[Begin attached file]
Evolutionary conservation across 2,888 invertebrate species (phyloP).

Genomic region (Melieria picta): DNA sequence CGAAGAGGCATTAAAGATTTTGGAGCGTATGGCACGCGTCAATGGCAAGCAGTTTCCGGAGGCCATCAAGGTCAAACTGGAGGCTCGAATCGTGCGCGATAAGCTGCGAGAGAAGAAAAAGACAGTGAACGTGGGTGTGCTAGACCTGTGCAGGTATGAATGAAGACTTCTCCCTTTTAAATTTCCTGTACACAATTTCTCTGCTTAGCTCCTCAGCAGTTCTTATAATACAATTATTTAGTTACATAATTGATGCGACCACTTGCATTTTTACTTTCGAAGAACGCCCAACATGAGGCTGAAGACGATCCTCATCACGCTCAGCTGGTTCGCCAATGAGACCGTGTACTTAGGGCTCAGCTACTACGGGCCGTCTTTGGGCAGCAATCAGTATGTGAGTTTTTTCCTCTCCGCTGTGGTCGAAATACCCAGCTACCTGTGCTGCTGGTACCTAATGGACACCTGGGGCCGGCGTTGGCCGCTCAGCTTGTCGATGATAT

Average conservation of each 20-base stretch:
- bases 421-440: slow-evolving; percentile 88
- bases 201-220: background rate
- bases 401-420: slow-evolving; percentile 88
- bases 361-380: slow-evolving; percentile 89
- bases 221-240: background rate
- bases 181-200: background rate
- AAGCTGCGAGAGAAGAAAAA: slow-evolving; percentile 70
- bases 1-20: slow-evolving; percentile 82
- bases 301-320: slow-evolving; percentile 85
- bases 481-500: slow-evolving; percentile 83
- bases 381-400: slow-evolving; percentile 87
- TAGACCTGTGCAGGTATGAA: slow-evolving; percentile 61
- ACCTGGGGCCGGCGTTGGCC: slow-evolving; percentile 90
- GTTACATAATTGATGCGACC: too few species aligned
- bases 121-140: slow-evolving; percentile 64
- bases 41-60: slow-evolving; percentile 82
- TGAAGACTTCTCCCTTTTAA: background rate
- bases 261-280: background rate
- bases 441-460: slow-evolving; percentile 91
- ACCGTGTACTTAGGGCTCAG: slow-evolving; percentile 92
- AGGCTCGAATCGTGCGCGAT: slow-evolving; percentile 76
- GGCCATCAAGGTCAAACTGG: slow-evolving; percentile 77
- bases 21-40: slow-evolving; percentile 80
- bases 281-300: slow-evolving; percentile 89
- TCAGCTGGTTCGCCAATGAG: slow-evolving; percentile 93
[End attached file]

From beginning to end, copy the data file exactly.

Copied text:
Evolutionary conservation across 2,888 invertebrate species (phyloP).

Genomic region (Melieria picta): DNA sequence CGAAGAGGCATTAAAGATTTTGGAGCGTATGGCACGCGTCAATGGCAAGCAGTTTCCGGAGGCCATCAAGGTCAAACTGGAGGCTCGAATCGTGCGCGATAAGCTGCGAGAGAAGAAAAAGACAGTGAACGTGGGTGTGCTAGACCTGTGCAGGTATGAATGAAGACTTCTCCCTTTTAAATTTCCTGTACACAATTTCTCTGCTTAGCTCCTCAGCAGTTCTTATAATACAATTATTTAGTTACATAATTGATGCGACCACTTGCATTTTTACTTTCGAAGAACGCCCAACATGAGGCTGAAGACGATCCTCATCACGCTCAGCTGGTTCGCCAATGAGACCGTGTACTTAGGGCTCAGCTACTACGGGCCGTCTTTGGGCAGCAATCAGTATGTGAGTTTTTTCCTCTCCGCTGTGGTCGAAATACCCAGCTACCTGTGCTGCTGGTACCTAATGGACACCTGGGGCCGGCGTTGGCCGCTCAGCTTGTCGATGATAT

Average conservation of each 20-base stretch:
- bases 421-440: slow-evolving; percentile 88
- bases 201-220: background rate
- bases 401-420: slow-evolving; percentile 88
- bases 361-380: slow-evolving; percentile 89
- bases 221-240: background rate
- bases 181-200: background rate
- AAGCTGCGAGAGAAGAAAAA: slow-evolving; percentile 70
- bases 1-20: slow-evolving; percentile 82
- bases 301-320: slow-evolving; percentile 85
- bases 481-500: slow-evolving; percentile 83
- bases 381-400: slow-evolving; percentile 87
- TAGACCTGTGCAGGTATGAA: slow-evolving; percentile 61
- ACCTGGGGCCGGCGTTGGCC: slow-evolving; percentile 90
- GTTACATAATTGATGCGACC: too few species aligned
- bases 121-140: slow-evolving; percentile 64
- bases 41-60: slow-evolving; percentile 82
- TGAAGACTTCTCCCTTTTAA: background rate
- bases 261-280: background rate
- bases 441-460: slow-evolving; percentile 91
- ACCGTGTACTTAGGGCTCAG: slow-evolving; percentile 92
- AGGCTCGAATCGTGCGCGAT: slow-evolving; percentile 76
- GGCCATCAAGGTCAAACTGG: slow-evolving; percentile 77
- bases 21-40: slow-evolving; percentile 80
- bases 281-300: slow-evolving; percentile 89
- TCAGCTGGTTCGCCAATGAG: slow-evolving; percentile 93